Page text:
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Albeit it does move

Albeit it does move

Tuesday, 23 February 2016
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Carol Besler

“Watches are functional art.”

Carol Besler covers watches and jewelry worldwide.

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5 min read

The rotor, or oscillating weight, on a self-winding movement has looked much the same from the time it came into widespread use in the 1960s until only a few years ago. It is usually a solid, half-round mass, rotating on a central axis, often with Geneva stripes. Today, new design and placement variations have emerged, transforming the rotor into one of the more interesting elements of a mechanical watch.

The rotor is an eccentric weight that pivots on a central axis and is driven by the motion of the wearer’s arm. It is attached to a rachet that engages a series of reducing gears that ultimately wind the mainspring in an automatic movement. Although early versions of an automatic winding system were developed in the pre-wristwatch era, it didn’t perform well because it was used in pocket watches, which remain relatively stationary. Rolex and Breguet improved on the concept over the years, and the central-rotor automatic winding system eventually became commercialized by the 1960s.

Variations began to appear about a decade after the revolution in mechanical watchmaking in the 1990s, mainly for aesthetic reasons. Movements were increasingly decorated and watchmakers wanted to show them off by replacing casebacks with sapphire crystals. The problem is that the rotor covers half the movement at any given time, blocking the handy work. Some watchmakers open the rotor up a little more by cutting out portions – skeletonizing it in a way – so that more of the movement can be seen. Jaeger-LeCoultre’s new Caliber 770, in the Geophysic True Second, is a recent example of this.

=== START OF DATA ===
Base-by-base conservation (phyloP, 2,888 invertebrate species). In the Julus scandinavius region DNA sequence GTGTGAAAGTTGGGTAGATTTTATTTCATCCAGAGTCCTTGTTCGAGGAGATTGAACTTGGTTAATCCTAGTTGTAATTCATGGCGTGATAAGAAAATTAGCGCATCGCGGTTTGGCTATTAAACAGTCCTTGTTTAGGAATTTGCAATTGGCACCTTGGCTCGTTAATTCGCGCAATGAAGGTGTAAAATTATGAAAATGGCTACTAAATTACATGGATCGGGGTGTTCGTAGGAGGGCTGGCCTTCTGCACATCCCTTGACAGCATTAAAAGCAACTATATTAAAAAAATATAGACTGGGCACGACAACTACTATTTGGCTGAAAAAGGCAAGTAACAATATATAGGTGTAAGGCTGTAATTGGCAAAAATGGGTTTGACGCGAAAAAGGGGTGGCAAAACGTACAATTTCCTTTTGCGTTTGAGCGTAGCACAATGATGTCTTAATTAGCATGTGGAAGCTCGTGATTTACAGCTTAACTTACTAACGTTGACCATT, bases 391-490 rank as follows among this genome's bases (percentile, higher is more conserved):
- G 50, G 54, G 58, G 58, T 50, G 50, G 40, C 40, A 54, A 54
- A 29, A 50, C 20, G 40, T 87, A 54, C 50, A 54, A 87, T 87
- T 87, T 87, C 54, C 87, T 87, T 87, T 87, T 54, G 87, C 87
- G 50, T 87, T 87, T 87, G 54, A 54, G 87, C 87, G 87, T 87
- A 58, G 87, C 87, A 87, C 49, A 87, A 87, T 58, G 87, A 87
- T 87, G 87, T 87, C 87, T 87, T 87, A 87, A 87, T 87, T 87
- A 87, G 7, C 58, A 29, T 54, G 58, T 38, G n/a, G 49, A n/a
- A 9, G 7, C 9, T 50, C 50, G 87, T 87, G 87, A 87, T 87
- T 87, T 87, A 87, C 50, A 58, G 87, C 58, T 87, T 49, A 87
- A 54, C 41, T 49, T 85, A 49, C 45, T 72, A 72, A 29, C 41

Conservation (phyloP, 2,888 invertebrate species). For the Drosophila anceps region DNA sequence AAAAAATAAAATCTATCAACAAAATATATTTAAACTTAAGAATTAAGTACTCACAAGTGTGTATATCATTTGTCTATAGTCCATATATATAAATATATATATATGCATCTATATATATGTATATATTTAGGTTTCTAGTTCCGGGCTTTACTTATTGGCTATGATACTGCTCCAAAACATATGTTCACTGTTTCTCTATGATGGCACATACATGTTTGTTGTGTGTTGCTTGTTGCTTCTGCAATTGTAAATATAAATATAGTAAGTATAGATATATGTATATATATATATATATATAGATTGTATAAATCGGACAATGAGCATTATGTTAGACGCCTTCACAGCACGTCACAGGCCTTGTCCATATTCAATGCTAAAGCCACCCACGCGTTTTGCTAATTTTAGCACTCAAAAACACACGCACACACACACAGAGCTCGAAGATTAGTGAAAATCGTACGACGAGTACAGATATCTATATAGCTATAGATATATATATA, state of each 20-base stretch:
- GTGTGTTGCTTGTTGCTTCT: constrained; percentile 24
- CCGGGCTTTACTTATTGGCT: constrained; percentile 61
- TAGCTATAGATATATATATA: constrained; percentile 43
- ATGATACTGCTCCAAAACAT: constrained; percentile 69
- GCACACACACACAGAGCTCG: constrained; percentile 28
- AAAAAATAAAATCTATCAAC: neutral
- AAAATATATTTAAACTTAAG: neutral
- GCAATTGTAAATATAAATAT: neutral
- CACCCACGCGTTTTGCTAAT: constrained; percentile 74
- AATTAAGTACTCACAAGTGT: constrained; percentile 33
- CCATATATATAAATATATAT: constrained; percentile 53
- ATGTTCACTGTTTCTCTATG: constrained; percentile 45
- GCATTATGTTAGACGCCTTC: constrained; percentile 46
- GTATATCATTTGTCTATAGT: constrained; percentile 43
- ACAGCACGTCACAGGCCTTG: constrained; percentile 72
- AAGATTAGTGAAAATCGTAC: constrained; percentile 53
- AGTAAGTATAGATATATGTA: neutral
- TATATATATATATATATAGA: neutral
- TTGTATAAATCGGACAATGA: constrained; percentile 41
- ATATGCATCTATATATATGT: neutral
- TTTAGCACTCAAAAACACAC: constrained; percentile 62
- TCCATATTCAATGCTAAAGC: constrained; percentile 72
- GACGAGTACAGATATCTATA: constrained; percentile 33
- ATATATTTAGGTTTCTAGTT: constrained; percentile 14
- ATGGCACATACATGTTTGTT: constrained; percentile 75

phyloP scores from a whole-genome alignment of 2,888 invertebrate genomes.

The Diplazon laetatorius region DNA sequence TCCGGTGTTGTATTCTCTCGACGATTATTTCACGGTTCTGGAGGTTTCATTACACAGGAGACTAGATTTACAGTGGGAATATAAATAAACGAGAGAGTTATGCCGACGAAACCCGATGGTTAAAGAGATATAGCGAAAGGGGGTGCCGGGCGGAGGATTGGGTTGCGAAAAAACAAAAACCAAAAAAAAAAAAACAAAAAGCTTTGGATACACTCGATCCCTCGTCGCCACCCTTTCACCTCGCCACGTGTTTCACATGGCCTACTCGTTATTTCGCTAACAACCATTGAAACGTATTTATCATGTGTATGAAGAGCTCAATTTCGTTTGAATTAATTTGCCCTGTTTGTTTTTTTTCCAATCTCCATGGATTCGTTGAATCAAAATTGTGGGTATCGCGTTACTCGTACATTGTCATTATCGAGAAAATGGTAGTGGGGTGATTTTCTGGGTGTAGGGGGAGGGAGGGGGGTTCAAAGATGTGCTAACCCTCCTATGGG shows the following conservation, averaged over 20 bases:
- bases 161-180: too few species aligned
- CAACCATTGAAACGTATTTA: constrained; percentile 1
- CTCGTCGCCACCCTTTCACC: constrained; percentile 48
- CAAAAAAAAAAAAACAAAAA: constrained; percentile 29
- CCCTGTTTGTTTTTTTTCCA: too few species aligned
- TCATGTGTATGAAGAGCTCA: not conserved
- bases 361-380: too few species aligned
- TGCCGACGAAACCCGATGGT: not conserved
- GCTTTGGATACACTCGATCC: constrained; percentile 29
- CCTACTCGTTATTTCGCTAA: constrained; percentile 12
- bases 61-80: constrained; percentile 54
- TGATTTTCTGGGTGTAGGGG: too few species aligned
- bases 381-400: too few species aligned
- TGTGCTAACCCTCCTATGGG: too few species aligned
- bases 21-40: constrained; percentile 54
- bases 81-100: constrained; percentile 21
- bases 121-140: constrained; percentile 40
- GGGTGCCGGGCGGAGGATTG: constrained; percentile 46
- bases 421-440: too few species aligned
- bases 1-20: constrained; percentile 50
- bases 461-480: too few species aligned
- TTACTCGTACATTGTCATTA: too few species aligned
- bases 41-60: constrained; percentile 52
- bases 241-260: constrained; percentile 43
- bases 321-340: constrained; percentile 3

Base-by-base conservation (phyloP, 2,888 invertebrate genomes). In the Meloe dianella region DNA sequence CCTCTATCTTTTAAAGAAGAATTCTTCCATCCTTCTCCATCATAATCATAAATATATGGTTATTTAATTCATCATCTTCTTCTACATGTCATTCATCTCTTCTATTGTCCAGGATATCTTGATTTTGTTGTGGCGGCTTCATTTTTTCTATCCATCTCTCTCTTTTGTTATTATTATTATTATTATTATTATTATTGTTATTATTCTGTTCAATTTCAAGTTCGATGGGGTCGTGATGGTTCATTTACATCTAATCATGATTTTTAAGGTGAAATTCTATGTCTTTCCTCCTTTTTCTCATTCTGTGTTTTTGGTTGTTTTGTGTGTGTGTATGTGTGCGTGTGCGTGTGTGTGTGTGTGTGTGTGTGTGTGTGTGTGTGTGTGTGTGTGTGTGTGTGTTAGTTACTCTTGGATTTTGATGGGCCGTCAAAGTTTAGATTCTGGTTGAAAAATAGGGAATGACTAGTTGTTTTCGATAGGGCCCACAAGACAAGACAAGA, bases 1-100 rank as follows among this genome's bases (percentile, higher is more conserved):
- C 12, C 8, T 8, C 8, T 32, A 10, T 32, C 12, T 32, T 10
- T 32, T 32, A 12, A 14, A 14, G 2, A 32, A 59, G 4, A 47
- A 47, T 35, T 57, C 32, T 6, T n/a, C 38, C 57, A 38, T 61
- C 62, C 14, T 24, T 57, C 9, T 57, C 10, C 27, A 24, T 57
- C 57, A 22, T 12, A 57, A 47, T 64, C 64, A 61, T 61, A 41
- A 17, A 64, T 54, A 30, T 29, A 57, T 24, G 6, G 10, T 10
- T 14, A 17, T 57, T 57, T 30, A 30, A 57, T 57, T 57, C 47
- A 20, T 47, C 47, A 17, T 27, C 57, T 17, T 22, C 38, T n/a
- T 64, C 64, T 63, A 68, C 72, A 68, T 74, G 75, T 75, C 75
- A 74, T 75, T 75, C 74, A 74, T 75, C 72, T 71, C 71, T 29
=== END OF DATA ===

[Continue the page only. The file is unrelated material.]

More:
Assembly of the Dior VIII Grand Bal Plisse Soleil. © Dior
A definite advantage

The micro-rotor is an even better solution, one that has technical advantages as well. A micro-rotor is, as its name would suggest, is a scaled down version of the central oscillating weight. Unlike a standard rotor, which sits on top of the movement, a micro-rotor is set into it, usually in an off-centred position. The entire movement is therefore thinner than it would otherwise be. It allows the movement, including the micro-rotor, which is often decorated, to be on full view. The other advantage is that the movement is thinner, which translates into a thinner watch. In this era of ultra-thin dress watches, a caliber with a micro-rotor is a definite advantage.

Roger Dubuis makes both single and double micro-rotor calibers, notably the RD 104 used in the Hommage automatic minute repeater flying tourbillon. Product director Gregory Bruttin says this is mainly for aesthetic reasonss. “Normally the micro-rotor is used to develop watches with a bigger diameter but a thinner movement. However, our approach is principally to show the beauty of the complication and particularly of the Poinçon de Genève finishing. For Roger Dubuis, it is not coherent to have a complication covered with a rotor. We used it for the first time in our minute repeater with a tourbillon.”

Patek Philippe Ref. 5140
Patek Philippe Ref. 5140 uses the Caliber 240, with a micro-rotor. © Patek Philippe